Attack of the Fanboy
×
Original Articles

Six favorite games based on The Simpsons

by William Schwartz

image_184817_3-760x428

FXX recently finished their 12-day marathon of every episode of The Simpsons ever, including the 2007 movie, and despite aspect ratio issues with some of the golden age episodes, it was a massive ratings success for the network. But if you’re someone who sat through the entire 12-day marathon and you weren’t driven mad from lack of sleep, what now? The Simpsons World app is coming but it’s only available to FXX subscribers who live in the US.

If you need a Simpsons fix and can’t source your own reruns, why not go back and play a classic game, or at least an old favorite? And there have been more than a few games over the years, some far better than others and some that are favorites despite themselves.

 

The Simpsons Arcade Game

Released: 1991

Developer: Konami

 

This was the first playable, electronic version of The Simpsons. Four players each controlled one of the family members on a mission to rescue Maggie after Smithers kidnaps her while robbing a jewellery store and takes her back to Mr. Burns. While Burns has always dabbled in the evil side of life, a jewellery store heist seems beneath him.

This melee side-scroller was a heck of a lot of fun to play in arcades when a group of people are involved, less so on your own. Getting all four characters flying around the screen and trashing bad guys is hilarious. Its connection to the show is aesthetically there though the plot is dubious at best and lacks the satirical comedy of the series. Then again, that really isn’t the point of the game.

It was ported to other systems at the time and eventually found its way to the Xbox Live Arcade and the PSN but it has been removed. It’s still best played on an old school arcade machine if you can get your hands on one.

 

Bart vs. the Space Mutants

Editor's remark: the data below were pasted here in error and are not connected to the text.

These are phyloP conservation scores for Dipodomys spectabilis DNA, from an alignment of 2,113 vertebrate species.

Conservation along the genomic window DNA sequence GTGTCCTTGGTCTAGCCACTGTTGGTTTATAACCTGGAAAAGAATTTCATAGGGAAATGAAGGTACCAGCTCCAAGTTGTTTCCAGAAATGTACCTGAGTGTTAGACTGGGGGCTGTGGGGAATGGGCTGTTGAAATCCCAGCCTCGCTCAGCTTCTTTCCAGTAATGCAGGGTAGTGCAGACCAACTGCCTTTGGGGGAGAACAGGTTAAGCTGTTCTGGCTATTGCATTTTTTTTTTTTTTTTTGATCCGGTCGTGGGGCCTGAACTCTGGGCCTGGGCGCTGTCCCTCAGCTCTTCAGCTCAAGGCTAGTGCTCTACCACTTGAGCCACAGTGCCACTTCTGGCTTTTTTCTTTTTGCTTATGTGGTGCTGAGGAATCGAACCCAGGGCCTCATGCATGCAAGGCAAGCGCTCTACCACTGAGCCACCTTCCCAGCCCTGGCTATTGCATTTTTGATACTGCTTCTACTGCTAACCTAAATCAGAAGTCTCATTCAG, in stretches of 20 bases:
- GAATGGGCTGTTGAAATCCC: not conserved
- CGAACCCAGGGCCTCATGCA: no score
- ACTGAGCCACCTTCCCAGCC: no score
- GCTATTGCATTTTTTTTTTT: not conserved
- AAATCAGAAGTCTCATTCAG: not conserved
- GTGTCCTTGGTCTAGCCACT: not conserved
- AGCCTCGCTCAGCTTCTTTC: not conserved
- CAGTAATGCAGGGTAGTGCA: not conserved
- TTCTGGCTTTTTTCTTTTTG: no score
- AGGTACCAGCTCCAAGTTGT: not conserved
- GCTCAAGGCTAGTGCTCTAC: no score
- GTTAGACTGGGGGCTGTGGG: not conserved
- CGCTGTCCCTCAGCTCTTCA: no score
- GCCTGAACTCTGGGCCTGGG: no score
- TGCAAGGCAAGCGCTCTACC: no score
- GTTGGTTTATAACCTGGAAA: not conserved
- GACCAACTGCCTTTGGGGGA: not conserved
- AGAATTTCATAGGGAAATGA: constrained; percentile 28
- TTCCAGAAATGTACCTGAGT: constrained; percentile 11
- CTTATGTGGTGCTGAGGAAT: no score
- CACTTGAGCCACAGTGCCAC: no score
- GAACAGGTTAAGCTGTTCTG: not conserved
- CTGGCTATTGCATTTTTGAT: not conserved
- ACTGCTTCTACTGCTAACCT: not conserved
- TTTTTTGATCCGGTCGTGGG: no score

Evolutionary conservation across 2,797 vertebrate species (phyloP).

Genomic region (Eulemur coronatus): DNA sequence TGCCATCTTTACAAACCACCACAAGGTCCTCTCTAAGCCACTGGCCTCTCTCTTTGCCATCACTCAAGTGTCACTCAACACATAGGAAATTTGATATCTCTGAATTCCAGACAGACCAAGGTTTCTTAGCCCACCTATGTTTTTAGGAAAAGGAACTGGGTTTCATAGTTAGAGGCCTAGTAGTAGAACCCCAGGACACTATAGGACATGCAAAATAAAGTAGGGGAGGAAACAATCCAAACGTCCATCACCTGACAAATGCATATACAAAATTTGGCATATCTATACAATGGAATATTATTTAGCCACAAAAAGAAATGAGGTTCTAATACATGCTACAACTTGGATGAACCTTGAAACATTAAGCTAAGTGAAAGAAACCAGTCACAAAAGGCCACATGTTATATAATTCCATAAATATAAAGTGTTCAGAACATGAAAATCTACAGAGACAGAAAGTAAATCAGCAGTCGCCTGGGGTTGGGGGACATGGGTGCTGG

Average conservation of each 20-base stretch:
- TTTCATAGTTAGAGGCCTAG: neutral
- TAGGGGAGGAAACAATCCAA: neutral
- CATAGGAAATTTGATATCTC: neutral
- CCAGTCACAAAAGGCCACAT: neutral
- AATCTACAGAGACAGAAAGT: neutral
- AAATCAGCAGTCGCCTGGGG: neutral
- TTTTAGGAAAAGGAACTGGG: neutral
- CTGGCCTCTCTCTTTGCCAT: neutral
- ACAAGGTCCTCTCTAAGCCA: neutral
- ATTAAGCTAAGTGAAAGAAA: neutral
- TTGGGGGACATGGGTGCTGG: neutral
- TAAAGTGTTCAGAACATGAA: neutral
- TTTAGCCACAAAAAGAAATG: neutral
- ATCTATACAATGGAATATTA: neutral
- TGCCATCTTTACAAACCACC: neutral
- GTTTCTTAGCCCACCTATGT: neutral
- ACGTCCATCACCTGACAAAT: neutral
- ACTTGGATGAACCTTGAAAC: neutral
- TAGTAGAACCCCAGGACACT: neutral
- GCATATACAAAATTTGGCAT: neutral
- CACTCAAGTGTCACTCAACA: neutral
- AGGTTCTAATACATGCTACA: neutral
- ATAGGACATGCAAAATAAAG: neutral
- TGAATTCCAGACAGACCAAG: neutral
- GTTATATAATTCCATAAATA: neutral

Released: 1991

Developer: Imagineering

 

It’s entirely possible that this was the first game I played on the NES. Sorry, Mario…

Aliens are invading Springfield and Bart is the only one who can see them thanks to a pair of x-ray specs so he sets out to rid his hometown of these interlopers. Naturally, you skateboard your way around the 2D sides-scroller collecting coins a gear to take the aliens down.

It’s an interesting game as it’s from the era when Bart was the focus of the series, before Homer took the reins and other characters blossomed. It was the first of several Bart-centric games released on various existing systems (NES, Genesis, Game Boy, Game Gear) between 1991 and 1995, many of which were not so good. Bart vs. the Space Mutants is definably the best of The Simpsons games made for the NES and is still fun to play.

 

The Simpsons: Road Rage

Released: 2001

Developer: Radical Entertainment

 

Ah, there’s nothing like settling for an undisclosed amount of money out of court when accused of patent infringement. The style of game play in Road Rage is more than a little similar to Crazy Taxi and developer Sega took issue with that. Various Springfield residents start operating unlicensed cabs after Burns creates a public transit monopoly. Frankly, Crazy Taxi plays a lot better than this game but Road Rage is a lot more fun for fans of The Simpsons. It’s filled with quotes and new voicing from the actors as well as locations and vehicles from the series.